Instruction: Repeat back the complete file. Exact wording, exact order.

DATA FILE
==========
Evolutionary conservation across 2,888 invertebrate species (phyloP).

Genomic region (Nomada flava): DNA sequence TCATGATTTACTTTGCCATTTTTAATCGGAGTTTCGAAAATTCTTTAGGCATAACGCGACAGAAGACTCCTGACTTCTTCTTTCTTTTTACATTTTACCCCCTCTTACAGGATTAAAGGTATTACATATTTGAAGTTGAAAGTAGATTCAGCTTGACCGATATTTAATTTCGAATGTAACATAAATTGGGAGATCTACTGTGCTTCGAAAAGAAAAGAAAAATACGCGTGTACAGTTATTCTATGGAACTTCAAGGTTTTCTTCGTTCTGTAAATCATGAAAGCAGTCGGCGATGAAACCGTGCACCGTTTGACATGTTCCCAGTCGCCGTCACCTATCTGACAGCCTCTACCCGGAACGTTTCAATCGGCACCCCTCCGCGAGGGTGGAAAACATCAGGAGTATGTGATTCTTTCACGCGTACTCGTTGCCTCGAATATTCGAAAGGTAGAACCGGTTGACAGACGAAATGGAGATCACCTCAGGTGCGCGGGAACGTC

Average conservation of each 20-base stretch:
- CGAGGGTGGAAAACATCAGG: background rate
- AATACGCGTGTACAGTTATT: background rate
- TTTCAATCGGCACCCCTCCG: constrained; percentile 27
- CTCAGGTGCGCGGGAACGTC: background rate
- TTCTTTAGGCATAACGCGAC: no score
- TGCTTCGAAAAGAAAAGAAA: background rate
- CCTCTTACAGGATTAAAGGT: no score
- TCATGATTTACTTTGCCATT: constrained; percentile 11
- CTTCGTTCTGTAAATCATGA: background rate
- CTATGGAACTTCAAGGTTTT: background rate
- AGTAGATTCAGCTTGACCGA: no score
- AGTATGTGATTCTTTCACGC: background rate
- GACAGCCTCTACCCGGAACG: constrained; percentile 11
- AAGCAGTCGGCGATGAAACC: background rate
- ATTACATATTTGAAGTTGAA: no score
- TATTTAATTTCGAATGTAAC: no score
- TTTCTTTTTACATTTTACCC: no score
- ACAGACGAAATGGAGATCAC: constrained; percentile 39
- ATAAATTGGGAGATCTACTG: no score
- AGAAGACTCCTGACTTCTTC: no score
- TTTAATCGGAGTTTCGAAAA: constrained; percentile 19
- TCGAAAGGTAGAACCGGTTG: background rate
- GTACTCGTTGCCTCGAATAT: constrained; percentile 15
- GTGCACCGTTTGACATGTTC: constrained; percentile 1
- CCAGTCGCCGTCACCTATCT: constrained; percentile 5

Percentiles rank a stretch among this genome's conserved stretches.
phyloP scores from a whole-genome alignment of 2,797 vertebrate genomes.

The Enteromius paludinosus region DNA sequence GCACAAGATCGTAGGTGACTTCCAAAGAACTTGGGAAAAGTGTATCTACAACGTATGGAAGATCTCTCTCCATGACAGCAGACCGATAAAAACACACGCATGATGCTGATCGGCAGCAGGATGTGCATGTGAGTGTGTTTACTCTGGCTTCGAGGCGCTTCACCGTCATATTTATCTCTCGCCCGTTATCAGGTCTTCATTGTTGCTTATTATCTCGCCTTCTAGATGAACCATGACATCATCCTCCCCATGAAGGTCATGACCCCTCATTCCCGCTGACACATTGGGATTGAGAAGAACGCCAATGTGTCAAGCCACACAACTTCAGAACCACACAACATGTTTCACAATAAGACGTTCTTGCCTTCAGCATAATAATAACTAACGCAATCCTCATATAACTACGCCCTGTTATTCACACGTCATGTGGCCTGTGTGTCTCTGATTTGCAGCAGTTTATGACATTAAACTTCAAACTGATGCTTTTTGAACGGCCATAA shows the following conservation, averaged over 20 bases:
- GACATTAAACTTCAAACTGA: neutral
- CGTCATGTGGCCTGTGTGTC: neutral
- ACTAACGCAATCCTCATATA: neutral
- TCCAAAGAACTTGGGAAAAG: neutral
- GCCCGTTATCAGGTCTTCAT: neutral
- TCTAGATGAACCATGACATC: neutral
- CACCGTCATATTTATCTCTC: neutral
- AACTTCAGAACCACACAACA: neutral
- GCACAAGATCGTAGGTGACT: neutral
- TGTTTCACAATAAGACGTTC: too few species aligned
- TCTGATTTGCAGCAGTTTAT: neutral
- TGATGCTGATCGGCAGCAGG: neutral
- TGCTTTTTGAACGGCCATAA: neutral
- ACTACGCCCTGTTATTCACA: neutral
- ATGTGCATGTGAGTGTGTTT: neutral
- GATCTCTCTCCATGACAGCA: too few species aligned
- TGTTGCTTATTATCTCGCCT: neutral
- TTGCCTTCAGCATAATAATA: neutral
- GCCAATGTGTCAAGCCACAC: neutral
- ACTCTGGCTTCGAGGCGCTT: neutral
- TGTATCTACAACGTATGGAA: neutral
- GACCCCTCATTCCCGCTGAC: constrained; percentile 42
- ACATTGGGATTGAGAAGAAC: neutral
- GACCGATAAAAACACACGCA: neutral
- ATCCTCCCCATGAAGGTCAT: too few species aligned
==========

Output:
Evolutionary conservation across 2,888 invertebrate species (phyloP).

Genomic region (Nomada flava): DNA sequence TCATGATTTACTTTGCCATTTTTAATCGGAGTTTCGAAAATTCTTTAGGCATAACGCGACAGAAGACTCCTGACTTCTTCTTTCTTTTTACATTTTACCCCCTCTTACAGGATTAAAGGTATTACATATTTGAAGTTGAAAGTAGATTCAGCTTGACCGATATTTAATTTCGAATGTAACATAAATTGGGAGATCTACTGTGCTTCGAAAAGAAAAGAAAAATACGCGTGTACAGTTATTCTATGGAACTTCAAGGTTTTCTTCGTTCTGTAAATCATGAAAGCAGTCGGCGATGAAACCGTGCACCGTTTGACATGTTCCCAGTCGCCGTCACCTATCTGACAGCCTCTACCCGGAACGTTTCAATCGGCACCCCTCCGCGAGGGTGGAAAACATCAGGAGTATGTGATTCTTTCACGCGTACTCGTTGCCTCGAATATTCGAAAGGTAGAACCGGTTGACAGACGAAATGGAGATCACCTCAGGTGCGCGGGAACGTC

Average conservation of each 20-base stretch:
- CGAGGGTGGAAAACATCAGG: background rate
- AATACGCGTGTACAGTTATT: background rate
- TTTCAATCGGCACCCCTCCG: constrained; percentile 27
- CTCAGGTGCGCGGGAACGTC: background rate
- TTCTTTAGGCATAACGCGAC: no score
- TGCTTCGAAAAGAAAAGAAA: background rate
- CCTCTTACAGGATTAAAGGT: no score
- TCATGATTTACTTTGCCATT: constrained; percentile 11
- CTTCGTTCTGTAAATCATGA: background rate
- CTATGGAACTTCAAGGTTTT: background rate
- AGTAGATTCAGCTTGACCGA: no score
- AGTATGTGATTCTTTCACGC: background rate
- GACAGCCTCTACCCGGAACG: constrained; percentile 11
- AAGCAGTCGGCGATGAAACC: background rate
- ATTACATATTTGAAGTTGAA: no score
- TATTTAATTTCGAATGTAAC: no score
- TTTCTTTTTACATTTTACCC: no score
- ACAGACGAAATGGAGATCAC: constrained; percentile 39
- ATAAATTGGGAGATCTACTG: no score
- AGAAGACTCCTGACTTCTTC: no score
- TTTAATCGGAGTTTCGAAAA: constrained; percentile 19
- TCGAAAGGTAGAACCGGTTG: background rate
- GTACTCGTTGCCTCGAATAT: constrained; percentile 15
- GTGCACCGTTTGACATGTTC: constrained; percentile 1
- CCAGTCGCCGTCACCTATCT: constrained; percentile 5

Percentiles rank a stretch among this genome's conserved stretches.
phyloP scores from a whole-genome alignment of 2,797 vertebrate genomes.

The Enteromius paludinosus region DNA sequence GCACAAGATCGTAGGTGACTTCCAAAGAACTTGGGAAAAGTGTATCTACAACGTATGGAAGATCTCTCTCCATGACAGCAGACCGATAAAAACACACGCATGATGCTGATCGGCAGCAGGATGTGCATGTGAGTGTGTTTACTCTGGCTTCGAGGCGCTTCACCGTCATATTTATCTCTCGCCCGTTATCAGGTCTTCATTGTTGCTTATTATCTCGCCTTCTAGATGAACCATGACATCATCCTCCCCATGAAGGTCATGACCCCTCATTCCCGCTGACACATTGGGATTGAGAAGAACGCCAATGTGTCAAGCCACACAACTTCAGAACCACACAACATGTTTCACAATAAGACGTTCTTGCCTTCAGCATAATAATAACTAACGCAATCCTCATATAACTACGCCCTGTTATTCACACGTCATGTGGCCTGTGTGTCTCTGATTTGCAGCAGTTTATGACATTAAACTTCAAACTGATGCTTTTTGAACGGCCATAA shows the following conservation, averaged over 20 bases:
- GACATTAAACTTCAAACTGA: neutral
- CGTCATGTGGCCTGTGTGTC: neutral
- ACTAACGCAATCCTCATATA: neutral
- TCCAAAGAACTTGGGAAAAG: neutral
- GCCCGTTATCAGGTCTTCAT: neutral
- TCTAGATGAACCATGACATC: neutral
- CACCGTCATATTTATCTCTC: neutral
- AACTTCAGAACCACACAACA: neutral
- GCACAAGATCGTAGGTGACT: neutral
- TGTTTCACAATAAGACGTTC: too few species aligned
- TCTGATTTGCAGCAGTTTAT: neutral
- TGATGCTGATCGGCAGCAGG: neutral
- TGCTTTTTGAACGGCCATAA: neutral
- ACTACGCCCTGTTATTCACA: neutral
- ATGTGCATGTGAGTGTGTTT: neutral
- GATCTCTCTCCATGACAGCA: too few species aligned
- TGTTGCTTATTATCTCGCCT: neutral
- TTGCCTTCAGCATAATAATA: neutral
- GCCAATGTGTCAAGCCACAC: neutral
- ACTCTGGCTTCGAGGCGCTT: neutral
- TGTATCTACAACGTATGGAA: neutral
- GACCCCTCATTCCCGCTGAC: constrained; percentile 42
- ACATTGGGATTGAGAAGAAC: neutral
- GACCGATAAAAACACACGCA: neutral
- ATCCTCCCCATGAAGGTCAT: too few species aligned